Volume imaging of Alzheimer’s disease reveals a 3D picture
Light Sheet Microscopy
Thomas Liebmann and colleagues are using an imaging method called immunolabeling-enabled 3D imaging of solvent cleared organs (iDISCO) to better understand the pathological hallmarks of Alzheimer’s disease. They used the technique — which combines immunolabeling, light sheet microscopy, image analysis with Imaris, and tissue clearing — to produce 3D renderings of an entire brain hemisphere of a mouse model of Alzheimer’s disease as well as for volume imaging of human frozen tissue samples.
The analysis revealed important differences between the pathology of Alzheimer’s disease in the brains of animal models and in the brains of people with the disease. This new information could eventually lead to a better understanding of the initial causes of Alzheimer’s disease.
The unknowns of Alzheimer’s
Pathologically, Alzheimer’s disease is characterized by 1) an abnormal accumulation of the beta amyloid peptide, which aggregates and leads to amyloid plaques in the brain and 2) the presence of intracellular tau protein inclusions known as neurofibrillary tangles. Although Alzheimer’s pathology has been intensively studied, scientists still aren’t sure about the origin and the role of the amyloid plaques and neurofibrillary tangles. Liebmann and his colleagues want to better understand the three dimensionality of these disease hallmarks and their complex association with the immediate environment, which could help reveal underlying mechanisms of neurodegeneration.
“The approach we demonstrated allows researchers and clinicians to detect and characterize the progression of Alzheimer’s disease symptoms with an entirely new perspective,” said Liebmann. “As fundamentals of the disease causation are still debated, the addition of the large-volume context could lead to new insight.”
Using iDISCO, the researchers labeled and performed volume imaging of amyloid, tau protein, cell nuclei, microglia, and vasculature. With this method, they could visualize up to three different labels simultaneously.
The researchers used Imaris for visualization in 3D, anatomical segmentation of the tissue, intensity quantification, spatial distribution measurements, animated videos for dynamic and comprehensive representation of the imaging data. “We used Imaris because of its ability to render and segment surfaces in large volume for many image channels simultaneously,” said Liebmann.
This image from a 2-year-old mouse model of Alzheimer’s disease is stained for beta amyloid. Plaques in different major regions of the brain are pseudo colored. The regions are the cortex (green), hippocampus (cyan), striatum (red), cerebellum (yellow), thalamus (magenta). Image courtesy of Thomas Liebmann, The Rockefeller University.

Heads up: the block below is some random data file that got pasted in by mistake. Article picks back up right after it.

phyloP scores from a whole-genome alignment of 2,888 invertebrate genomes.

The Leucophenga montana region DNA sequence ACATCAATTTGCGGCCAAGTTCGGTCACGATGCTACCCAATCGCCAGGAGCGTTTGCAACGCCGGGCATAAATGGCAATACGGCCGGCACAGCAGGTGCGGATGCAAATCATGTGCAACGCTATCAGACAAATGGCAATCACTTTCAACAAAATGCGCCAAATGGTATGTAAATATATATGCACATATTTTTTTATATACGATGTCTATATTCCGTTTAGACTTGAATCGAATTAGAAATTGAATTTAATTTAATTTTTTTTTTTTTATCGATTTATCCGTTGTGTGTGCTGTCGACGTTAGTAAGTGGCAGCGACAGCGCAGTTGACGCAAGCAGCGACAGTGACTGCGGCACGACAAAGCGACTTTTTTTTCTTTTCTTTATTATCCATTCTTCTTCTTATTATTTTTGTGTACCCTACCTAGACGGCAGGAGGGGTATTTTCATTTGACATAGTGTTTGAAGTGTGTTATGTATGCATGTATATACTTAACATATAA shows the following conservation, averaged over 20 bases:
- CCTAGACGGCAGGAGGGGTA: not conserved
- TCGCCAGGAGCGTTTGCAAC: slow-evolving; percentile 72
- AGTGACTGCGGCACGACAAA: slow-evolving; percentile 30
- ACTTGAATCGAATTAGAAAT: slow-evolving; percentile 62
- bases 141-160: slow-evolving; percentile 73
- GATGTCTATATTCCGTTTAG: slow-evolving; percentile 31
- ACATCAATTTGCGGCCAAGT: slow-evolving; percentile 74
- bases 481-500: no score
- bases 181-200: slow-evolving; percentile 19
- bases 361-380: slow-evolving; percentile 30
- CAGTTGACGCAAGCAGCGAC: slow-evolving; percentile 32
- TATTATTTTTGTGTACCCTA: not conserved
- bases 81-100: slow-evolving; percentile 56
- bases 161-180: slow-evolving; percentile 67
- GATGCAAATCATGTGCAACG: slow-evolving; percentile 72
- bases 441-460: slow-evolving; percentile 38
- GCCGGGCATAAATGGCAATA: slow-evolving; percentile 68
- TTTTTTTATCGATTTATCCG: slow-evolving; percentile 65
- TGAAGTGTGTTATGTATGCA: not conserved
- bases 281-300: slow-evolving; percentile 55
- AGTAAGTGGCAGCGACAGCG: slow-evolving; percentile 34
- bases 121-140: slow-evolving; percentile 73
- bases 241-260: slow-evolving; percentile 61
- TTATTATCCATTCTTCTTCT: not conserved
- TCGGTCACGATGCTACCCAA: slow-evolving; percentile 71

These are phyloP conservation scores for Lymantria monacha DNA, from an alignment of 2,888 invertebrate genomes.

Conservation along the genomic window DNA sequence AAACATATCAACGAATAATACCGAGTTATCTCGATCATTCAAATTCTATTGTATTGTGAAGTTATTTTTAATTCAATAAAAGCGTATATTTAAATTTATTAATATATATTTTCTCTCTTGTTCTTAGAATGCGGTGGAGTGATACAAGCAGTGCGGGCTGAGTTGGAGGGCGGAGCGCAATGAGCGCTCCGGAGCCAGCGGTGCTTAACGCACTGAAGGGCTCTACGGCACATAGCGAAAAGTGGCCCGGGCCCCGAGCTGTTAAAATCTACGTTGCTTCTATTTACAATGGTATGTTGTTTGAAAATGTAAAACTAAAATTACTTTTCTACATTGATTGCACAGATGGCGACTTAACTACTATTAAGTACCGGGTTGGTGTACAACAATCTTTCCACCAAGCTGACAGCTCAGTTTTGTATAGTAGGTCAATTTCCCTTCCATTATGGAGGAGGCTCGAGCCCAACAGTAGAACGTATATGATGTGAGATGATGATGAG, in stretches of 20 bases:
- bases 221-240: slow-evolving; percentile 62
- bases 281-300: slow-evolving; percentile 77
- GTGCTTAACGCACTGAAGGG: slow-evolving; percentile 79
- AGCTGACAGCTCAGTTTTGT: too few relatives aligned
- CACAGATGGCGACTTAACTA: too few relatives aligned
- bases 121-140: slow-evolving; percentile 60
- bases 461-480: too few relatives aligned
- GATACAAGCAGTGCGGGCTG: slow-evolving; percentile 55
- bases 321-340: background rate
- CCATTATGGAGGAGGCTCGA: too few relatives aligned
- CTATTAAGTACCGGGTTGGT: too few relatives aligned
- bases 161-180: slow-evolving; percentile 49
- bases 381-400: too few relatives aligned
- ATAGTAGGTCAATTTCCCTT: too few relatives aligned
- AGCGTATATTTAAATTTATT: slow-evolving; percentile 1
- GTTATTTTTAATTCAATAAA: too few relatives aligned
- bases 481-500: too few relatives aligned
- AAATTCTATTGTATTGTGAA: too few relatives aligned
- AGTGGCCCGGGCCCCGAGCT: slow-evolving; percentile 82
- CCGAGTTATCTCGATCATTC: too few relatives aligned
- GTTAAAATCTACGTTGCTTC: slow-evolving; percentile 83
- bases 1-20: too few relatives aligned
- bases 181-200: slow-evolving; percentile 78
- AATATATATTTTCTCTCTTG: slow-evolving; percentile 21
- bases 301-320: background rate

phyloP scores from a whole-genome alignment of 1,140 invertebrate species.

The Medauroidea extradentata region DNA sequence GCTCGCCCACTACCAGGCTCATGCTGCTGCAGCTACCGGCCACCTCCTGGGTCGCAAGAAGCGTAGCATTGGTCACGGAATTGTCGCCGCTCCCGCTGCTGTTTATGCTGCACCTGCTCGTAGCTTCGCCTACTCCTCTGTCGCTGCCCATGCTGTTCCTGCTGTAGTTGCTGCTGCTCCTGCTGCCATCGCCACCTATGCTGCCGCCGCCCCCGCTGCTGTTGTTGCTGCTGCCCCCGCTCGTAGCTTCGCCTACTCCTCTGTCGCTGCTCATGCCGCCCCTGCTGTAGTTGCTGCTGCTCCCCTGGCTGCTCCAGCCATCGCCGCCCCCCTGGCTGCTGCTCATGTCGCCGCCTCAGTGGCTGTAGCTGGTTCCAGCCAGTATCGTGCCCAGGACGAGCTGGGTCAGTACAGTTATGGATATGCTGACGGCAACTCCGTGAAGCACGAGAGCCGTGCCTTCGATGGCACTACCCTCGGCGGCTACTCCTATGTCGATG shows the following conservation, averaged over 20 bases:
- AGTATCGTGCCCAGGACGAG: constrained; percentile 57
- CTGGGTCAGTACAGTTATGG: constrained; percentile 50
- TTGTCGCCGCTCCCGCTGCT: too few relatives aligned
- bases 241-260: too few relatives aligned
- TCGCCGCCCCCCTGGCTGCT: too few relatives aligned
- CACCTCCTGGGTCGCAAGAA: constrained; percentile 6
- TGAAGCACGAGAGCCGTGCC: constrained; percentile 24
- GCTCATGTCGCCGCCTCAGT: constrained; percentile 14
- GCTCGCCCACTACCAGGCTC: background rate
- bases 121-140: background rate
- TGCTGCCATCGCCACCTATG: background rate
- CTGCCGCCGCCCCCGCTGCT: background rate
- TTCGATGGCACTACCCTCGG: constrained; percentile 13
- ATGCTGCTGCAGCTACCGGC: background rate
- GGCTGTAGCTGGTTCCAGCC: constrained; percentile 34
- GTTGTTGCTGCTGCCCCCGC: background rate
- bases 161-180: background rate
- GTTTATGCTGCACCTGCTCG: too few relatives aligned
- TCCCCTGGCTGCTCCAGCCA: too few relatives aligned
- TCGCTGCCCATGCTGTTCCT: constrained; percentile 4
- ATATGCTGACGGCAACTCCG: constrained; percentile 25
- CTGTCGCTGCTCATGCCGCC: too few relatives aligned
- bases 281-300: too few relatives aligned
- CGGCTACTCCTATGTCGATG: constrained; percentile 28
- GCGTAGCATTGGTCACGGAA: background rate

The researchers used Imaris to digitally dissect imaging volumes by manually tracing autofluorescence channels at appropriately spaced planes. They also conducted automated surface rendering for small volumes of amyloid plaques, glia, and vessels using Imaris.
To study the progression of amyloid plaque accumulation in a mouse model of Alzheimer’s disease, the researchers used Imaris spot detection to automatically detect amyloid plaques in each digitally dissected region of the mouse brain. This analysis revealed that the amyloid plaques started in the cortex and, surprisingly, increased in the cerebellum earlier than in the hippocampus in one particular Alzheimer’s disease mouse model.
“Light-sheet microscopy allowed us to efficiently image the entire mouse brain without the need for mechanical sectioning and laborious image reconstruction,” said Liebmann. “All volume representations from the light-sheet microscope were rendered using the Imaris Surpass mode, and videos were rendered using the key frame animation mode.”
They also applied the iDISCO technique to volume analysis of archived human brain tissue, which revealed clear differences from the mouse brains. “We found strikingly unique plaque patterns in the human Alzheimer’s brain, which we call TAPs, or three dimensional amyloid patterns,” said Liebmann. “This study revealed limitations in the use of animal models for studying the disease and suggests a need for detailed retrospective studies to correlate TAP patterns with clinical evaluation. Ultimately, these correlations could help us target the disease with a more personalized approach.”
The researchers add that this imaging approach opens up new types of quantitative preclinical studies and could be used for pathological exploration through correlative examination using retrospective studies of archival tissues.